Hangings at Bodmin Jail were done with a trapdoor and pit. That pit, like the rest of the jail, underwent some changes over Bodmin’s long history. At one point, the pit’s design was ruled illegal – not because it was particularly inhumane or ineffective, but because it wasn’t public enough. The drop was then moved, which allowed thousands of people to witness the executions from the surrounding area. In 1868, it was rule that executions had to be private, and the remaining sentences at Bodmin Jail were carried out in the same location but hidden from the public behind canvas. It wasn’t until 1901 that hangings took place inside the jail, making them truly private. 

The Jail Is Frequented By Ghost Hunters And Paranormal Enthusiasts Alike

Because of its legacy as a prison, and particularly as a prison where executions took place, Bodmin Jail is of notable interest to ghost hunters. Most Haunted, one of England’s most popular paranormal shows, had a particularly revelatory episode set there, though it had more to do with exposing one of its hosts as a fake than capturing paranormal activity. Paranormal investigators have also had experiences there, and the jail itself has ghost tour packages for prospective visitors. While the history is fascinating, ghosts are a big part of the draw for tourists as well as amateur and professional paranormal investigators. According to The Mirror, the tours pack quite the punch: “Grown men have fainted, women vomited, and people run screaming from its depths – Bodmin Jail has fascinated and terrified its visitors in equal measure for years.”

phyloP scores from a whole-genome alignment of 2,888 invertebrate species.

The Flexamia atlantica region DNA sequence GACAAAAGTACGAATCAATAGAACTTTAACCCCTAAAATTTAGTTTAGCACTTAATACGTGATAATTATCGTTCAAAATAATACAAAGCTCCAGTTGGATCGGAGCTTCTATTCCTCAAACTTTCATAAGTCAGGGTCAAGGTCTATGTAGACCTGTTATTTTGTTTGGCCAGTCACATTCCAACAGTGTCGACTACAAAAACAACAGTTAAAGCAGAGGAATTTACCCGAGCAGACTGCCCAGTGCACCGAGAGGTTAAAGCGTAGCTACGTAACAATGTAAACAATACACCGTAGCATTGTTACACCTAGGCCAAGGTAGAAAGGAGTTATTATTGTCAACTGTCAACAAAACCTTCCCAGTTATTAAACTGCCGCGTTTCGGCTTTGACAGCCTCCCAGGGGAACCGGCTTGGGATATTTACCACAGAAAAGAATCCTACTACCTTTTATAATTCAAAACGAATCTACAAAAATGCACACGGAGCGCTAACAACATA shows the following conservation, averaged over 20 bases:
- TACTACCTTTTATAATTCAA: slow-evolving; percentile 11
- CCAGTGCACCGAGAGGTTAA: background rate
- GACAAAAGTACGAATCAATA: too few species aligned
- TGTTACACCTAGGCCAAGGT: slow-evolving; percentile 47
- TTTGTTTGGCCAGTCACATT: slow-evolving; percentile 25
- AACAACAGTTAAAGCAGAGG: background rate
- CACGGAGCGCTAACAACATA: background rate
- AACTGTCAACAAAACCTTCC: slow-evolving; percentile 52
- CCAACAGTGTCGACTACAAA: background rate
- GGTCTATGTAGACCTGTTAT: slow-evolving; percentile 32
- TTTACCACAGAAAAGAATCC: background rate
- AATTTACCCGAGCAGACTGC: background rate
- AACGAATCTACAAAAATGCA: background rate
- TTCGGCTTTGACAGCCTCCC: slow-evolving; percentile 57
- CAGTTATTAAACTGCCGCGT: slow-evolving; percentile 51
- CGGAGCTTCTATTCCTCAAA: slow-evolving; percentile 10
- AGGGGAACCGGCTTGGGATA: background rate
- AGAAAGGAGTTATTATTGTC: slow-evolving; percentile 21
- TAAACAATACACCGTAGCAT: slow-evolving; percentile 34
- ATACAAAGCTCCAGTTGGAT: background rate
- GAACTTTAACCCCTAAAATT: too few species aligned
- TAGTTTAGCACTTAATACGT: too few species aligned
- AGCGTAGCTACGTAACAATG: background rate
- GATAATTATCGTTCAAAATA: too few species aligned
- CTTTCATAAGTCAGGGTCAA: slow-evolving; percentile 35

Both Men and Women Were Executed At The Prison

In its 150 years of operation, there were over 50 prisoners executed at Bodmin Jail, both men and women. These executions weren’t reserved for particularly heinous crimes – in those days, you could be executed for what amounts to petty theft or setting corn or haystacks on fire. While the prison both housed and executed men and women, men were far more likely to die in the gallows. The procedure often used was called the “long drop,” pioneered by William Marwood, and it was said to be more humane. The older technique – the short drop – killed by strangulation, whereas Marwood’s technique killed by asphyxiation while unconscious. 

Bodmin Jail Housed Prisoners For Over 150 Years

Bodmin Jail was built in 1779. It was allegedly revolutionary in its time for being a particularly airy and healthy prison where prisoners were paid for their work. However, other accounts say disagree, claiming the jail was built in a manner to torture and isolate its prisoners. 

Bodmin Jail’s good reputation began to change in the crime wave of the early 1800s when people suddenly had to share cells due to overcrowding. Due to new requirements and the deteriorating condition of the older parts of the prison, much of it was rebuilt in the late 1850s. The new jail included 220 cells that separated prisoners by crime. The Prison closed in 1922 and all of its buildings were sold in 1929.